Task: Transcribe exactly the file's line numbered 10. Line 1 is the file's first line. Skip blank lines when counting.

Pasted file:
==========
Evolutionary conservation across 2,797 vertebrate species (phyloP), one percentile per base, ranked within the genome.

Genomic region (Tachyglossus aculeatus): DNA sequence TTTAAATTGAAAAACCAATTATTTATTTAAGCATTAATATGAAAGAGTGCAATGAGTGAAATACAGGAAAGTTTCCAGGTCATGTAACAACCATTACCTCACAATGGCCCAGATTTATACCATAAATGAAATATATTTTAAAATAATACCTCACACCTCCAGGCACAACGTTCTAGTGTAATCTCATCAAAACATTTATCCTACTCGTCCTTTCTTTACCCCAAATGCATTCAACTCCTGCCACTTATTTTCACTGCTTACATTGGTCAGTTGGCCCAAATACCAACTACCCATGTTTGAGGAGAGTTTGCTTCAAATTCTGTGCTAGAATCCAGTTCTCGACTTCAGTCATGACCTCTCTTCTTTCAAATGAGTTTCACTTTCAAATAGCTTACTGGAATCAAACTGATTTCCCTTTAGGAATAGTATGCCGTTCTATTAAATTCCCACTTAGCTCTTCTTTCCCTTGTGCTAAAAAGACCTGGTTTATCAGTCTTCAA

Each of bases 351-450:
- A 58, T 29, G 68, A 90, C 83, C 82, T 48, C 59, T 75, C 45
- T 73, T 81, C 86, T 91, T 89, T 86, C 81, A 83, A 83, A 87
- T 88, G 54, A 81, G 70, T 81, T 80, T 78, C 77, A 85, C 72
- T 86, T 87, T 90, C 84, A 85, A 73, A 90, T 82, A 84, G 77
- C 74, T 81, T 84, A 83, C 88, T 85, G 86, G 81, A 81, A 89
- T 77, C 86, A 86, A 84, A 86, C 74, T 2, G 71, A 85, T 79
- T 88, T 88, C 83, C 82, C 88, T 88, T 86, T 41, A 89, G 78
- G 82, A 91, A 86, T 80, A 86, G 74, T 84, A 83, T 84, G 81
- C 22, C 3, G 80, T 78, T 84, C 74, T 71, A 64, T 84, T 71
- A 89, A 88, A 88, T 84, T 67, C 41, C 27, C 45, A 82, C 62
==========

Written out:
- T 88, T 88, C 83, C 82, C 88, T 88, T 86, T 41, A 89, G 78